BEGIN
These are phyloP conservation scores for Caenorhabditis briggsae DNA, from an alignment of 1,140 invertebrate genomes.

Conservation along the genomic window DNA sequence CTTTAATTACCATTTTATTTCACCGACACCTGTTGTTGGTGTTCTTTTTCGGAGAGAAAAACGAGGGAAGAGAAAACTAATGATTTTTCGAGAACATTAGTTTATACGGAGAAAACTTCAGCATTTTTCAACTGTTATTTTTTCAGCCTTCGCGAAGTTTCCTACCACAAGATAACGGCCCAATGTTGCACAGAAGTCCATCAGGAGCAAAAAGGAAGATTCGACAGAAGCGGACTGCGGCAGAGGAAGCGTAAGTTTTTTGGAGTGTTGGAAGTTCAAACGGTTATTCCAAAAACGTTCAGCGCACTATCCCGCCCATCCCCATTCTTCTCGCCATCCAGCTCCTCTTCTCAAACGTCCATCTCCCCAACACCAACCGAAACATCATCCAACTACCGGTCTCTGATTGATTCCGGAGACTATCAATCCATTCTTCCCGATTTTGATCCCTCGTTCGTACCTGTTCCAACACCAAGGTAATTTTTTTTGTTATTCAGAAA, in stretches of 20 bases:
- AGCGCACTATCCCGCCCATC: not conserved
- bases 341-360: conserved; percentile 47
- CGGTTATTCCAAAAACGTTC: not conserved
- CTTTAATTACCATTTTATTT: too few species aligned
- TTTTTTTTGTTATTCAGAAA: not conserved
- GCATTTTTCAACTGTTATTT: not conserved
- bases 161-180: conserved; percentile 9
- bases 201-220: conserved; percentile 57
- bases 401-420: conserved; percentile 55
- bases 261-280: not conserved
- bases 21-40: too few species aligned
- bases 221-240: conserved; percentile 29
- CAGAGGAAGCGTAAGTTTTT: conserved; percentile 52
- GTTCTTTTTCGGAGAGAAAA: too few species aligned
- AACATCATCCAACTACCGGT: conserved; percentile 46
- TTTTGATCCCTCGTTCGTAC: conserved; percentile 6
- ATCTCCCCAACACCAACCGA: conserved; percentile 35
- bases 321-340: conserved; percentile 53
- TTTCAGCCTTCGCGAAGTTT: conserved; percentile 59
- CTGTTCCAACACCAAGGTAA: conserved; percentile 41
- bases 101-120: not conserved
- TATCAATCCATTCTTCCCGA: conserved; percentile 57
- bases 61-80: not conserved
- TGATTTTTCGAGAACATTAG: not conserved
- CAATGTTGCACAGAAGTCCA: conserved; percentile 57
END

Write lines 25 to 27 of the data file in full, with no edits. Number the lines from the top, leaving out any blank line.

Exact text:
- bases 61-80: not conserved
- TGATTTTTCGAGAACATTAG: not conserved
- CAATGTTGCACAGAAGTCCA: conserved; percentile 57